For starters, I think that it’s important to state that Thoms sees his film Marinetti as a tribute or homage to the Italian Futurist Filippo Tommaso Marinetti (1876-1944), who’s 1908/9 “Futurist Manifesto” kick-started a revolutionary nationalist movement which spanned a wide range of mediums such as painting and sculpture and sound art (Luigi Russolo’s manifesto “The Art of Noises”  and his highly unique and unusual instruments that captured industrial and mechanic sounds are usually what critics point to as the first instance of intentional “noise music”). As the film is a tribute or homage, we can deduce that the film has ties to the Futurist movement in some capacity, whether that be stylistically, structurally, aesthetically and so on.
In twenty minutes, Guerassio seemed to provide a very good overview of the Italian Futurist movement, outlining some of its major artists, historical developments and ideas (including those imbued in Marinetti’s manifesto). It also summed up quite well an idea developed in Futurism which Thoms adopted for Marinetti. In 2003, Thoms stated, in interview with Danni Zuvela for Senses of Cinema, that, in Marinetti, he “adopted the Futurist notion of minimalisation of plot and characterisation”. This gives way to an experience that is largely non-verbal and highly subjective which bypasses verbalised pigeonholing. This was the intention of filmmaker Stanely Kubrick for his brilliant 2001: A Space Odyssey (released in 1968, coincidentally the same year as Thoms’ Marinetti), who in an interview with Playboy Magazine from 1968 argued that verbalising a single message would shackle an audience “to a reality other than their own” and “erect an artificial barrier between conception and appreciation.”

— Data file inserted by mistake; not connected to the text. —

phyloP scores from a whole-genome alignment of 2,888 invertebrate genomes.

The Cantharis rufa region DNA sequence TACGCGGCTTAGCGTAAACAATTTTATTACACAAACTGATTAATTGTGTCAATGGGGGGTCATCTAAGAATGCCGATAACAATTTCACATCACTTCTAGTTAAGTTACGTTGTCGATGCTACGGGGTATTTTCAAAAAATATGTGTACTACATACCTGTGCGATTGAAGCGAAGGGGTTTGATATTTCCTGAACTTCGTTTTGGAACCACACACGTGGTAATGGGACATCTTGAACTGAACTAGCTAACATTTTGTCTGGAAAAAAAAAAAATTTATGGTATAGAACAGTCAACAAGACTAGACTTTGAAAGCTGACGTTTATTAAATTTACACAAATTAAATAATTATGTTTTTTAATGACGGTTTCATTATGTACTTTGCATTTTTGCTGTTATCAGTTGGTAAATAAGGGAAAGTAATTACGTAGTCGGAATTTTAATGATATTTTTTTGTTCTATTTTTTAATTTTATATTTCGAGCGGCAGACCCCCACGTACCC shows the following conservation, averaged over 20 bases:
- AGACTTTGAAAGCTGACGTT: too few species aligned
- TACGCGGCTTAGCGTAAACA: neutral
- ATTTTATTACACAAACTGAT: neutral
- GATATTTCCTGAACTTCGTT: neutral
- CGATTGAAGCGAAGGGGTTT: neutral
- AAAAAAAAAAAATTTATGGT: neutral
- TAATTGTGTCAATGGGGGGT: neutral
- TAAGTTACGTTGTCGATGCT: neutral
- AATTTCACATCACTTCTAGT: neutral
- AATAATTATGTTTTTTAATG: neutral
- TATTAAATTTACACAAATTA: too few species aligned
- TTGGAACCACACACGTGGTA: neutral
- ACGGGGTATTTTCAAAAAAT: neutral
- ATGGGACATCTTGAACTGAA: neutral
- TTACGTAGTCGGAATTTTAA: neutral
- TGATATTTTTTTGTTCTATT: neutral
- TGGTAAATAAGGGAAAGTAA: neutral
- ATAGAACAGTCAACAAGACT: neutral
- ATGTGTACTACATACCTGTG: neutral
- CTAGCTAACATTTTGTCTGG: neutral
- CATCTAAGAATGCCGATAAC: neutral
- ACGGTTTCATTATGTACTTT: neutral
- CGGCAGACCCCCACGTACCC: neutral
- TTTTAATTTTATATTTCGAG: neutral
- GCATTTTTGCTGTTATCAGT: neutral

On a stylistic and artistic level, Battaglia’s Boccioni’s Bike was as much a tribute or homage to the painter and sculptor Umberto Boccioni (1882-1916) as Albie Thoms’ film Marinetti was to Marinetti. In his adventurous nine minute animation, Battaglia depicts a cyclist in a style that alludes to the dynamism of form and style quintessential in Futurist painting and sculpture.The image of a bicycle is pivotal as it references an event which influenced Marinetti’s decision to write the “Futurist Manifesto”. In 1908, Marinetti was involved in a small car accident, after trying to avoid two cyclists on a road just outside Milan. Helping himself out of the ditch, Marinetti vowed to “destroy the museums, the libraries, every type of academy”. He wrote that the Futurists “will glorify war - the world's only hygiene - militarism, patriotism, the destructive gesture of freedom-bringers, beautiful ideas worth dying for, and scorn for woman.”
Above everything thing else I appreciated and enjoyed about Thoms’ Marinetti was its brilliant score. Thoms employed “blank verse voice-over narration as part of a sound montage” which mangled together with experimental and/or psychedelic rock music and a large palette of non-musical sound sources. Contextually, Marinetti was released roughly the same era as “The Gift” by The Velvet Underground from White Light/White Heat (1968), which is considered an experimental track because it combined spoken word with rock music, and likewise the same era as Frank Zappa’s avant-rock compositions, which played with language in a similar way to Thoms (but perhaps not as extreme).
In conclusion, just as Francis Ford Coppola’s Apocalypse Now (1979) was a translation of Joseph Conrad’s novella Heart of Darkness (1899) from a Belgian-Congo era context to a Vietnam War context, Marinetti is as if Thoms was looking at 1960s Australia quite literally through the lens of a Futurist. Today I spoke with Brett Garten about how the film was received on its second screening. Roughly forty years since the film was first screen it still received the same response, with half of the audience walking out according to Brett. This time around however, most of the people who left were still hanging about outside until it finished to discuss the film, conveying a much higher level of interest in the film that was perhaps non-existent 40 years prior from an Australian audience.